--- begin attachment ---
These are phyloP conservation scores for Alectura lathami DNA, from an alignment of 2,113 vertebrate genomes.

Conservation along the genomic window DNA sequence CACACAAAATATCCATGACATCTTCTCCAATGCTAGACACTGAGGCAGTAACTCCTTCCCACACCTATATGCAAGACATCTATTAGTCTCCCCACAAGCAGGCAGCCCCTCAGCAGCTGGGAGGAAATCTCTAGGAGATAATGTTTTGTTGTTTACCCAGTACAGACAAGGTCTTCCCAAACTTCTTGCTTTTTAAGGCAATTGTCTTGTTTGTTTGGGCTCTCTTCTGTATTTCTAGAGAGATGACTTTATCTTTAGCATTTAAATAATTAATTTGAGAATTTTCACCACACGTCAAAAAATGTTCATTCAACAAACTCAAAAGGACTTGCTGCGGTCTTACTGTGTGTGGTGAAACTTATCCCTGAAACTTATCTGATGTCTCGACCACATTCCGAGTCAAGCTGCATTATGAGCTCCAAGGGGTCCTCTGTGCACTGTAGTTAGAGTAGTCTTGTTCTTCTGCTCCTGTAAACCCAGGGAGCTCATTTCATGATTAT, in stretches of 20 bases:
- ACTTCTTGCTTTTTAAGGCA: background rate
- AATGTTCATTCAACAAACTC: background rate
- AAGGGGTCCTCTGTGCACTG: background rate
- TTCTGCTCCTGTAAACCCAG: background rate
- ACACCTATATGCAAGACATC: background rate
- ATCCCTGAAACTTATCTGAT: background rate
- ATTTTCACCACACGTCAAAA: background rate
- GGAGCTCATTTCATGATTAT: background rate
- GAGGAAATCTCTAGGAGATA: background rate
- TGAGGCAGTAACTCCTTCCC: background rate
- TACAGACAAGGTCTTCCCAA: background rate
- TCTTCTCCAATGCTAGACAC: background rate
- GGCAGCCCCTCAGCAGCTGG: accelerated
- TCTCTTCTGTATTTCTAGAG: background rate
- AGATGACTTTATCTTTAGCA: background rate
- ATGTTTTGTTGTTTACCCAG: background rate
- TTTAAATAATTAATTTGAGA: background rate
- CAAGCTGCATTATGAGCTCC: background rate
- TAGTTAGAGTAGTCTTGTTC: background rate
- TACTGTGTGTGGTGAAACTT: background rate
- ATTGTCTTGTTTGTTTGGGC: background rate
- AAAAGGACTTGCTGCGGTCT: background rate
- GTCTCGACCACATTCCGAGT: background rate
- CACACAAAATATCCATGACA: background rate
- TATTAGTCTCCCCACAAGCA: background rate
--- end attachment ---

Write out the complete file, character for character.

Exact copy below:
These are phyloP conservation scores for Alectura lathami DNA, from an alignment of 2,113 vertebrate genomes.

Conservation along the genomic window DNA sequence CACACAAAATATCCATGACATCTTCTCCAATGCTAGACACTGAGGCAGTAACTCCTTCCCACACCTATATGCAAGACATCTATTAGTCTCCCCACAAGCAGGCAGCCCCTCAGCAGCTGGGAGGAAATCTCTAGGAGATAATGTTTTGTTGTTTACCCAGTACAGACAAGGTCTTCCCAAACTTCTTGCTTTTTAAGGCAATTGTCTTGTTTGTTTGGGCTCTCTTCTGTATTTCTAGAGAGATGACTTTATCTTTAGCATTTAAATAATTAATTTGAGAATTTTCACCACACGTCAAAAAATGTTCATTCAACAAACTCAAAAGGACTTGCTGCGGTCTTACTGTGTGTGGTGAAACTTATCCCTGAAACTTATCTGATGTCTCGACCACATTCCGAGTCAAGCTGCATTATGAGCTCCAAGGGGTCCTCTGTGCACTGTAGTTAGAGTAGTCTTGTTCTTCTGCTCCTGTAAACCCAGGGAGCTCATTTCATGATTAT, in stretches of 20 bases:
- ACTTCTTGCTTTTTAAGGCA: background rate
- AATGTTCATTCAACAAACTC: background rate
- AAGGGGTCCTCTGTGCACTG: background rate
- TTCTGCTCCTGTAAACCCAG: background rate
- ACACCTATATGCAAGACATC: background rate
- ATCCCTGAAACTTATCTGAT: background rate
- ATTTTCACCACACGTCAAAA: background rate
- GGAGCTCATTTCATGATTAT: background rate
- GAGGAAATCTCTAGGAGATA: background rate
- TGAGGCAGTAACTCCTTCCC: background rate
- TACAGACAAGGTCTTCCCAA: background rate
- TCTTCTCCAATGCTAGACAC: background rate
- GGCAGCCCCTCAGCAGCTGG: accelerated
- TCTCTTCTGTATTTCTAGAG: background rate
- AGATGACTTTATCTTTAGCA: background rate
- ATGTTTTGTTGTTTACCCAG: background rate
- TTTAAATAATTAATTTGAGA: background rate
- CAAGCTGCATTATGAGCTCC: background rate
- TAGTTAGAGTAGTCTTGTTC: background rate
- TACTGTGTGTGGTGAAACTT: background rate
- ATTGTCTTGTTTGTTTGGGC: background rate
- AAAAGGACTTGCTGCGGTCT: background rate
- GTCTCGACCACATTCCGAGT: background rate
- CACACAAAATATCCATGACA: background rate
- TATTAGTCTCCCCACAAGCA: background rate